Click here to Skip to main content
Click here to Skip to main content

A WPF SplitButton

, 20 Oct 2007 CPOL
Rate this:
Please Sign up or sign in to vote.
A Themed WPF SplitButton
Screenshot - SplitButton_a.jpg

Introduction

As the Windows Presentation Foundation (WPF) does not have a split button built-in, I decided to have a go at writing one. As I am fairly new to this Framework, I wanted something simple to start with, and this is what I came up with.

Although it would be possible to create a split button using Styles and Control Templates, I wanted to support the Windows Themes so a custom control seemed like the way to go.

The Control derives from System.Windows.Controls.Button.

Using the Code

To add a split button to a window, reference the assembly, then add an XML namespace to the Windows XAML file as shown below:

xmlns:m="clr-namespace:Wpf.Controls;assembly=Wpf.SplitButton"

The XAML below adds a split button to a window and shows how to add MenuItems that will be displayed by the context menu:

<m:SplitButton Content="Split Button" Placement="Bottom">
    <MenuItem Header="MenuItem 1"/> 
    <MenuItem Header="MenuItem 2"> 
        <MenuItem Header="MenuItem 1"/> 
        <MenuItem Header="MenuItem 2"/> 
    </MenuItem>
</m:SplitButton

The control assembly has a style defined for each of the Windows themes. To draw the control, I've used the ButtonChrome classes from the PresentationFramework DLLs.
The demo project has copies of these styles in the DemoStyles folder so that I could display each theme in the demo window using the x:Key attribute.

I've also added a Style that looks like a Button in Windows Explorer running on Windows Vista. To use this style, you have to set the Style property of the SplitButton explicitly using the following syntax:

Style="{DynamicResource {x:Static m:SplitButtonResources.VistaSplitButtonStyleKey}}" 

Screenshot - SplitButton_vista.jpg

Vista Styled Button with an Icon

Points of Interest

As shown above, the Button includes an Icon property.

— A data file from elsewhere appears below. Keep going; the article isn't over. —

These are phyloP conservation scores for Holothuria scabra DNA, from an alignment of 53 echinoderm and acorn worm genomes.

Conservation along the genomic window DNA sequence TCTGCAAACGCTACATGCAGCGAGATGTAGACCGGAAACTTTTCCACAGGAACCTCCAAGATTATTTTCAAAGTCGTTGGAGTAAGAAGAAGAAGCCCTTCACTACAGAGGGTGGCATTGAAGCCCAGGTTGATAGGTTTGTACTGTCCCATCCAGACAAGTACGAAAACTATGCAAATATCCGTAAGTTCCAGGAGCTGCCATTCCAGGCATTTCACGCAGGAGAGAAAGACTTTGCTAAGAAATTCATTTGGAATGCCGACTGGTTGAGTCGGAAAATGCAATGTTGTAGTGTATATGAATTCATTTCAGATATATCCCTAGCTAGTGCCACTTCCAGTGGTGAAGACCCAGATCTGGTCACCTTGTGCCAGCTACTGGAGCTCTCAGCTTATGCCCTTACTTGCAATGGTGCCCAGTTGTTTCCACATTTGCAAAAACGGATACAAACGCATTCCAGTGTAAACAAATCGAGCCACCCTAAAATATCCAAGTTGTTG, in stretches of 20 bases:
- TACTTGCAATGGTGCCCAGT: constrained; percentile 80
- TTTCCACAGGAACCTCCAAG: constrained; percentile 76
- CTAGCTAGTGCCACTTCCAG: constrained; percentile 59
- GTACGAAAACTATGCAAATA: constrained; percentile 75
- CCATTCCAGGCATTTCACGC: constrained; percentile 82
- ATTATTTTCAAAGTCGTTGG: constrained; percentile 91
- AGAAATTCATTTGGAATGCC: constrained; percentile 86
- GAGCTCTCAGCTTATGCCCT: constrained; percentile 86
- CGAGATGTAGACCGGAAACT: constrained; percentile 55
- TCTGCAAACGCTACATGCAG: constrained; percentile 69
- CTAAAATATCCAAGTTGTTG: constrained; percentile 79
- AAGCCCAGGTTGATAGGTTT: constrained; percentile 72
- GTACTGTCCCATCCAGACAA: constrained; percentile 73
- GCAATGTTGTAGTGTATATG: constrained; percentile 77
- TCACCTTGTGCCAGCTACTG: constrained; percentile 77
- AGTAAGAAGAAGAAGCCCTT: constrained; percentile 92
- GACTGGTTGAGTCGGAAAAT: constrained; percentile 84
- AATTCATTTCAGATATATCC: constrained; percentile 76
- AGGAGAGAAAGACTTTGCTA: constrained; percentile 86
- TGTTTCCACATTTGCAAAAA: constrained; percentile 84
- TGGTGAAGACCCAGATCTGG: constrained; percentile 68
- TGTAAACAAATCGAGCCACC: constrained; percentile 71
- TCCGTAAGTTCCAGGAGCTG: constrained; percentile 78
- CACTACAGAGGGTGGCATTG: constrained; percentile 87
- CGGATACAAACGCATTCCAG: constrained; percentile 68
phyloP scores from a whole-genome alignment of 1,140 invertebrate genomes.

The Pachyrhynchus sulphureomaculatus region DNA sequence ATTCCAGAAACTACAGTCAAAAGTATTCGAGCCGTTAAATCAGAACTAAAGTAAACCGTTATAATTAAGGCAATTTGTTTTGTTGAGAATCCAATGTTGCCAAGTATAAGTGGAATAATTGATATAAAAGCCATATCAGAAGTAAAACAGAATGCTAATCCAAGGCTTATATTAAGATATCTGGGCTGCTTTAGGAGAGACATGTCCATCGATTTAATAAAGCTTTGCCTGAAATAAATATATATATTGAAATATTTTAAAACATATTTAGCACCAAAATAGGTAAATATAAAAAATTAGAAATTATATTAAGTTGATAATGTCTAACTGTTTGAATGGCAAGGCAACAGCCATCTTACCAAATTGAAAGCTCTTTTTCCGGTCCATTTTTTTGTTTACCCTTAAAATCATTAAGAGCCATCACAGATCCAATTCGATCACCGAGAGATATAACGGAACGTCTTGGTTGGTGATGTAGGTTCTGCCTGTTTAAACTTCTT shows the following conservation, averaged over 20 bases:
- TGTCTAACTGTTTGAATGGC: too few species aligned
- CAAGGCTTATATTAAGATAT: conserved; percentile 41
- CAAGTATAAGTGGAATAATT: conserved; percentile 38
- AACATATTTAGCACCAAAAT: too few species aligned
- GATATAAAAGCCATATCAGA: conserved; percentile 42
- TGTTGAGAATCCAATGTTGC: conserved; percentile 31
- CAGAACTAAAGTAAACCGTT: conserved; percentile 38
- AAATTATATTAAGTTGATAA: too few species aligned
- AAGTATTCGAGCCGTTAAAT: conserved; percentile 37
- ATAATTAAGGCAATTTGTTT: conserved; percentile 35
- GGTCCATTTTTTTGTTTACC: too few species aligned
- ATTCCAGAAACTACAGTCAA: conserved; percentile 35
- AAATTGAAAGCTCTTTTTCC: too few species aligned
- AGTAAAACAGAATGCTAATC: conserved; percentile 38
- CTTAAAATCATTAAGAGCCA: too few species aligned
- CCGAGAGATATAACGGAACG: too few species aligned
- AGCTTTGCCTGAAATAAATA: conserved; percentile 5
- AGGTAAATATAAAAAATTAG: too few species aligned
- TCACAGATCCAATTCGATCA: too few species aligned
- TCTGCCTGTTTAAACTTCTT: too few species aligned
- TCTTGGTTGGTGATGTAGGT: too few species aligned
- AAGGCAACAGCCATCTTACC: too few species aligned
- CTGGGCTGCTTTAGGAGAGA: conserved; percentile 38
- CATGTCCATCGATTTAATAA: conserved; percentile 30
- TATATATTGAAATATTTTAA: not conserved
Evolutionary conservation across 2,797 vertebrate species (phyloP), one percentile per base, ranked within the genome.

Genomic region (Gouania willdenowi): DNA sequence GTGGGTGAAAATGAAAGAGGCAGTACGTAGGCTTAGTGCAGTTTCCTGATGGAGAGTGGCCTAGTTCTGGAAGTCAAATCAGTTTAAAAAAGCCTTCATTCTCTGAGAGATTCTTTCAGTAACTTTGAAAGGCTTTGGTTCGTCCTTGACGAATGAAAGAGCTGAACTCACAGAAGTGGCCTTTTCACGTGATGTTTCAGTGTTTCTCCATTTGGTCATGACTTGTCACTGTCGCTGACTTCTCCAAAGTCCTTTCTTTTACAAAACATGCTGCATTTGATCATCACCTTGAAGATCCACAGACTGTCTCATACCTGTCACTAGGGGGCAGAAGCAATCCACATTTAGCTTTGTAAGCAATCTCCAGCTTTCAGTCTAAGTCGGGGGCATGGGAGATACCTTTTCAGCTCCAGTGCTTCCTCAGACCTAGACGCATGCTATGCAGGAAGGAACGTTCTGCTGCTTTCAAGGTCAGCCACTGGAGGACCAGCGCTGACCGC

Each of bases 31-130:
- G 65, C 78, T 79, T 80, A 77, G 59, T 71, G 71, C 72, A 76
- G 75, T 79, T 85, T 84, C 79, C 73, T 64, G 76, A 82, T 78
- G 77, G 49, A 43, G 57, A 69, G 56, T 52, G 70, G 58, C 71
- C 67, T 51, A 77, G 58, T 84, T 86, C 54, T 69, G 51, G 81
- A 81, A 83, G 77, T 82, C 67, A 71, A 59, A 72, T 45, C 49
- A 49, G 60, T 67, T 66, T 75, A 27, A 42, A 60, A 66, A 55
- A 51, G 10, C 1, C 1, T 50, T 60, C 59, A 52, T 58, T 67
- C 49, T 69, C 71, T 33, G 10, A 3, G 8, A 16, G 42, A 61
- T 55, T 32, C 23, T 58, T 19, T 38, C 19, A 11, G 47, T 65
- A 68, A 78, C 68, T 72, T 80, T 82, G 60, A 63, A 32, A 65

To place the context menu, use the Placement, PlacementRectangle, HorizontalOffset and VerticalOffset properties. These are dependency properties defined by the ContextMenuService class, using the AddOwner method. I've added callbacks to each of these properties where I can set the equivalent property on the base Button's internal context menu.

The Button has two modes as defined by the Mode property, Split, which is the default and Dropdown. In Split mode, the control has two parts, the Button part which acts just like a normal button firing the Click event, and a dropdown button which displays the context menu when clicked. In Dropdown mode, clicking anywhere on the button displays the context menu.

Issues

This control was developed using the Beta2 release of Visual Studio 2008. Unfortunately the demo project does not display in the cider designer (for me anyway). This may be a bug in Visual Studio as it displays fine in Expression Blend and compiles and runs without problems.

History

24-Sept-2007: Article posted

02-Oct-2007: Article updated

  • As was discussed in the Icon Thread in the comments below, I've removed the Icon property from the SplitButton as it simply wasn't needed. The demo now includes the preferred method of adding an icon to the button as described by Josh.

09-Oct-2007: Article updated

  • Fixed the error in the demo

20-Oct-2007: Article updated

  • Bug fixes

License

This article, along with any associated source code and files, is licensed under The Code Project Open License (CPOL)

Share

About the Author

alrh
Software Developer
United Kingdom United Kingdom
No Biography provided

Comments and Discussions

 
QuestionNice control PinmemberMike Hankey17-Aug-11 10:05 

General General    News News    Suggestion Suggestion    Question Question    Bug Bug    Answer Answer    Joke Joke    Rant Rant    Admin Admin   

Use Ctrl+Left/Right to switch messages, Ctrl+Up/Down to switch threads, Ctrl+Shift+Left/Right to switch pages.

| Advertise | Privacy | Terms of Use | Mobile
Web02 | 2.8.141216.1 | Last Updated 20 Oct 2007
Article Copyright 2007 by alrh
Everything else Copyright © CodeProject, 1999-2014
Layout: fixed | fluid